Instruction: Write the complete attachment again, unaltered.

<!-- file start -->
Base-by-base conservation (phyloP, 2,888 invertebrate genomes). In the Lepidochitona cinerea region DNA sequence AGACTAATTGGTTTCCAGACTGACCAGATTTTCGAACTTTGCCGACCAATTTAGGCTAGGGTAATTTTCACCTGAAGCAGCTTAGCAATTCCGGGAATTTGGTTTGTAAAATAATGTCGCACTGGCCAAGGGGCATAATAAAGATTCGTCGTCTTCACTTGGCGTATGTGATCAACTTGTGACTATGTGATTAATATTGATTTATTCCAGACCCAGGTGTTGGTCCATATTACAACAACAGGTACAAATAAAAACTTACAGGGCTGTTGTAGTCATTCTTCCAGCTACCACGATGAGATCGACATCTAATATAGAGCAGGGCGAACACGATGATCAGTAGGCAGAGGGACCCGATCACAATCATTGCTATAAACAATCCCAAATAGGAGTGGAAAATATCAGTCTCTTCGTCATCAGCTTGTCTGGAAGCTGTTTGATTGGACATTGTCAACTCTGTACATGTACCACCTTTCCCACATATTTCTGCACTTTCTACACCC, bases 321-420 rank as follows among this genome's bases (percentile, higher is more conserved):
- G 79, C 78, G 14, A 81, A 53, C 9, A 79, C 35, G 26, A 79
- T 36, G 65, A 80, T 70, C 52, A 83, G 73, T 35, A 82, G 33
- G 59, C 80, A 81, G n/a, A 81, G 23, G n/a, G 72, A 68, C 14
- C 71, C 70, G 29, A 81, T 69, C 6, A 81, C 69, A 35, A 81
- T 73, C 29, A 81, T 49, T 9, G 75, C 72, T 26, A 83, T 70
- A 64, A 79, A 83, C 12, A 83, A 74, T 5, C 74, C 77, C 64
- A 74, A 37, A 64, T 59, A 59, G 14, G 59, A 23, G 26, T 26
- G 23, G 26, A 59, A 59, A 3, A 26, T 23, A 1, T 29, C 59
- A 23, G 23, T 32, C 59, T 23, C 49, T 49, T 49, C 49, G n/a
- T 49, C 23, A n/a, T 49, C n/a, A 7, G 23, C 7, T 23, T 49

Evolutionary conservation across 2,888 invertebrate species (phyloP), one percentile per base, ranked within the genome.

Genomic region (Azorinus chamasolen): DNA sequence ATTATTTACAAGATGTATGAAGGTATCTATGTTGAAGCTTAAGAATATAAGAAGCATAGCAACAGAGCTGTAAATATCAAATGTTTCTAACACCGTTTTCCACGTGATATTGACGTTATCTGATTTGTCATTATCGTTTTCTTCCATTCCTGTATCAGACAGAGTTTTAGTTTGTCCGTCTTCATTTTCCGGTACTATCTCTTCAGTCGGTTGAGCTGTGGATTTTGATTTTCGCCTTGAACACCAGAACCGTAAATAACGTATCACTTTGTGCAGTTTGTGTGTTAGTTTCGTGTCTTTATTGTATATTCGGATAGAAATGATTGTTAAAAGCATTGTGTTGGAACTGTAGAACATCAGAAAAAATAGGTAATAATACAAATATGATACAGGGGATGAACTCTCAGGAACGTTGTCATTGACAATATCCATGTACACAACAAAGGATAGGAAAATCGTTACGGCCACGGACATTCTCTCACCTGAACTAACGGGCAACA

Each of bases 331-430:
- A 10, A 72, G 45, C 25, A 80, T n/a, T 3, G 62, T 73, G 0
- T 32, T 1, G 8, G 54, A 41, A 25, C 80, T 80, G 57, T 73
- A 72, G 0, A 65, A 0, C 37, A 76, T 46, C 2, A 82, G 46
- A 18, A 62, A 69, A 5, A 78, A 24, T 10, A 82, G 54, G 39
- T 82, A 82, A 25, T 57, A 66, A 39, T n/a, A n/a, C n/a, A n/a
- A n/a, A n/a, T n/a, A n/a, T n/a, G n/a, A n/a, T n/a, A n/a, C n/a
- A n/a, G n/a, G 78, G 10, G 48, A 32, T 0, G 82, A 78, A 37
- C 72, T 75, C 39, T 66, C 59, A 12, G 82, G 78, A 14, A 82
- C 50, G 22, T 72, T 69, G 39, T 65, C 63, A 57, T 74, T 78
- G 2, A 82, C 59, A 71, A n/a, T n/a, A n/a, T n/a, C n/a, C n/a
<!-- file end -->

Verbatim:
Base-by-base conservation (phyloP, 2,888 invertebrate genomes). In the Lepidochitona cinerea region DNA sequence AGACTAATTGGTTTCCAGACTGACCAGATTTTCGAACTTTGCCGACCAATTTAGGCTAGGGTAATTTTCACCTGAAGCAGCTTAGCAATTCCGGGAATTTGGTTTGTAAAATAATGTCGCACTGGCCAAGGGGCATAATAAAGATTCGTCGTCTTCACTTGGCGTATGTGATCAACTTGTGACTATGTGATTAATATTGATTTATTCCAGACCCAGGTGTTGGTCCATATTACAACAACAGGTACAAATAAAAACTTACAGGGCTGTTGTAGTCATTCTTCCAGCTACCACGATGAGATCGACATCTAATATAGAGCAGGGCGAACACGATGATCAGTAGGCAGAGGGACCCGATCACAATCATTGCTATAAACAATCCCAAATAGGAGTGGAAAATATCAGTCTCTTCGTCATCAGCTTGTCTGGAAGCTGTTTGATTGGACATTGTCAACTCTGTACATGTACCACCTTTCCCACATATTTCTGCACTTTCTACACCC, bases 321-420 rank as follows among this genome's bases (percentile, higher is more conserved):
- G 79, C 78, G 14, A 81, A 53, C 9, A 79, C 35, G 26, A 79
- T 36, G 65, A 80, T 70, C 52, A 83, G 73, T 35, A 82, G 33
- G 59, C 80, A 81, G n/a, A 81, G 23, G n/a, G 72, A 68, C 14
- C 71, C 70, G 29, A 81, T 69, C 6, A 81, C 69, A 35, A 81
- T 73, C 29, A 81, T 49, T 9, G 75, C 72, T 26, A 83, T 70
- A 64, A 79, A 83, C 12, A 83, A 74, T 5, C 74, C 77, C 64
- A 74, A 37, A 64, T 59, A 59, G 14, G 59, A 23, G 26, T 26
- G 23, G 26, A 59, A 59, A 3, A 26, T 23, A 1, T 29, C 59
- A 23, G 23, T 32, C 59, T 23, C 49, T 49, T 49, C 49, G n/a
- T 49, C 23, A n/a, T 49, C n/a, A 7, G 23, C 7, T 23, T 49

Evolutionary conservation across 2,888 invertebrate species (phyloP), one percentile per base, ranked within the genome.

Genomic region (Azorinus chamasolen): DNA sequence ATTATTTACAAGATGTATGAAGGTATCTATGTTGAAGCTTAAGAATATAAGAAGCATAGCAACAGAGCTGTAAATATCAAATGTTTCTAACACCGTTTTCCACGTGATATTGACGTTATCTGATTTGTCATTATCGTTTTCTTCCATTCCTGTATCAGACAGAGTTTTAGTTTGTCCGTCTTCATTTTCCGGTACTATCTCTTCAGTCGGTTGAGCTGTGGATTTTGATTTTCGCCTTGAACACCAGAACCGTAAATAACGTATCACTTTGTGCAGTTTGTGTGTTAGTTTCGTGTCTTTATTGTATATTCGGATAGAAATGATTGTTAAAAGCATTGTGTTGGAACTGTAGAACATCAGAAAAAATAGGTAATAATACAAATATGATACAGGGGATGAACTCTCAGGAACGTTGTCATTGACAATATCCATGTACACAACAAAGGATAGGAAAATCGTTACGGCCACGGACATTCTCTCACCTGAACTAACGGGCAACA

Each of bases 331-430:
- A 10, A 72, G 45, C 25, A 80, T n/a, T 3, G 62, T 73, G 0
- T 32, T 1, G 8, G 54, A 41, A 25, C 80, T 80, G 57, T 73
- A 72, G 0, A 65, A 0, C 37, A 76, T 46, C 2, A 82, G 46
- A 18, A 62, A 69, A 5, A 78, A 24, T 10, A 82, G 54, G 39
- T 82, A 82, A 25, T 57, A 66, A 39, T n/a, A n/a, C n/a, A n/a
- A n/a, A n/a, T n/a, A n/a, T n/a, G n/a, A n/a, T n/a, A n/a, C n/a
- A n/a, G n/a, G 78, G 10, G 48, A 32, T 0, G 82, A 78, A 37
- C 72, T 75, C 39, T 66, C 59, A 12, G 82, G 78, A 14, A 82
- C 50, G 22, T 72, T 69, G 39, T 65, C 63, A 57, T 74, T 78
- G 2, A 82, C 59, A 71, A n/a, T n/a, A n/a, T n/a, C n/a, C n/a